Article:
Jose-Maria Cundin | Twelve Anti-Portraits

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r e c e p t i o n d e c e m b e r 4 th 6 – 9 p m


TWELVE ANTI-PORTRAITS Conceptual sophistication, exuberant color, and a sense of visual wit distinguish the paintings of world-renowned artist José-Maria Cundin. In his exhibition at Gallery Bienvenu, Twelve Anti-Portraits, Cundin deconstructs traditional notions of portraiture and perception. “These are orderly depictions of some extraordinary entities,” he explains. “My intent is to cover all aspects of portraiture—imagery, demeanor, drama, and others—in the most subjective way possible.” While some of these icons are based on actual people from the artist’s life, others are purely imagined. All of the works share a commonality with what the artist calls “a certain Spanish constant, which could be the ‘antiportrait,’” as seen in masterpieces by painters such as Diego Velázquez, Francisco Goya, and many others. Born in the Basque Country in 1938, the artist moved to Bogotá, Colombia, in his teens. In 1958 he began living and making art in New York City. Six years later he arrived in New Orleans, a city whose vibrant mélange of fatalism and resiliency resonated with his Basque heritage. Cundin has remained in Louisiana, creating artwork that is exhibited internationally and figures prominently in some of the top collections and museums across Europe and the Americas. The whimsical quality in Cundin’s work springs from his own playful spirit. Asked if he is influenced by the great artists of the past, he cites Ignacio Zuloaga, Julio Romero de Torres, Juan de Valdés Leal, and a host of others, but wryly adds: “In addition to great artists, I am also influenced by great thinkers, carpenters, fishermen, shepherds, and mechanics.” This sense of mischief enlivens his paintings’ inquiry into the components of depiction and self-perception. In the anti-portraits, tags and tatters of color coalesce around an unseen magnetic core, suggesting a kind of zerogravity sculpture. With their jittery kineticism, the flecks of color adhere to one another in a fashion akin to the way human personality adheres to a central self-concept. While he acknowledges that artists have an imprecise control over viewers’ responses, he acknowledges that he “would be very pleased should my audience think and feel that my work satisfies their aesthetic expectations—and even more if it triggers in them a certain magical mechanism of well-being.”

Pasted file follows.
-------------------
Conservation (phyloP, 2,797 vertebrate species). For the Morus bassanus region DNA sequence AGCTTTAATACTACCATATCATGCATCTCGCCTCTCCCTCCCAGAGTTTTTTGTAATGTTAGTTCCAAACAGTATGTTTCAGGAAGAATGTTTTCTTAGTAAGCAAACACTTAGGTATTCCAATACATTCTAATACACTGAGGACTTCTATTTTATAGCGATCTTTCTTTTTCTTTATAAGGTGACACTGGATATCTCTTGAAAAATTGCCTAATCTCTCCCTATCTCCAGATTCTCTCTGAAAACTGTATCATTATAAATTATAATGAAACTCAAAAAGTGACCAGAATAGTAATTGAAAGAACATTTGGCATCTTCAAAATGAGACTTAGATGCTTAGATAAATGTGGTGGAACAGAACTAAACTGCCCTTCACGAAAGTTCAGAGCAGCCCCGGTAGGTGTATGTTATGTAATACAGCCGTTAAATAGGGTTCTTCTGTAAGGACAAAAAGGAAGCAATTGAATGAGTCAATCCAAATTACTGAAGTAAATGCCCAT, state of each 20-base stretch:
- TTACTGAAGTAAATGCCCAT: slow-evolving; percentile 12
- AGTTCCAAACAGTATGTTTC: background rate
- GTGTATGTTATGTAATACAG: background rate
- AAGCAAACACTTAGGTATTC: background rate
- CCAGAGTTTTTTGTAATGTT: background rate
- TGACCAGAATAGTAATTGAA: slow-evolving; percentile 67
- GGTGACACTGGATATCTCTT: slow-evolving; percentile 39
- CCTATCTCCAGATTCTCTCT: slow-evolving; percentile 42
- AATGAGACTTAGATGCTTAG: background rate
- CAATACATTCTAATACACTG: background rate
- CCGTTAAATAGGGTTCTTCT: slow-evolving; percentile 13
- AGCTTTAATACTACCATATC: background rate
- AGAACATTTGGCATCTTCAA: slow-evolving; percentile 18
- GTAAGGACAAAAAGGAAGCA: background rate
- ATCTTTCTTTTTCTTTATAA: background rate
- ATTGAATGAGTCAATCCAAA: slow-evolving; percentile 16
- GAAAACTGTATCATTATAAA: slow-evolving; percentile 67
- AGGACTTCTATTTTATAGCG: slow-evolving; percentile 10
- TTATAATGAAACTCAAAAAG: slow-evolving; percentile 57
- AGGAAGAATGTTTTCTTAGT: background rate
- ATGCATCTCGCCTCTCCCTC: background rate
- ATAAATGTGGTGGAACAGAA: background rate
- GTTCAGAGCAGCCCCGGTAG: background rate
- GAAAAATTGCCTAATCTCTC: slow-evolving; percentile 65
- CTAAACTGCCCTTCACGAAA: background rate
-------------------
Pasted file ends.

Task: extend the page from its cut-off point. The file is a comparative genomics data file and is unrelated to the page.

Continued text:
Richard Speer

exhibition dates: december 2nd, 2010 - january 29th, 2011 reception: december 4th 6–9 pm Front Cover: Fidel Castro in a Rare Moment of Silence, oil on canvas, 42" x 45", 2010

Chavez, Why Don’t You Shut Up?, oil on canvas, 42" x 45", 2010

Sonogram of Fernando Beorlegui (in Memoriam) oil on canvas, 37" x 41", 2010

Carlos Gardel Singing “Muñeca Brava” oil on canvas, 37" x 41", 2010

Juan-Carlos Espeche Under an Austral Light oil on canvas, 37" x 41", 2010

Ruben Dario Observing His Own Brain oil on canvas, 42" x 45", 2010


The Charro Ponciano Riding Through San Miguel De Allende oil on canvas, 61" x 66", 2010 ARTWORK © JOSE-MARIA CUNDIN 2010 CATALOG © GALLERY BIENVENU 2010 PHOTOGRAPHY © MIKE SMITH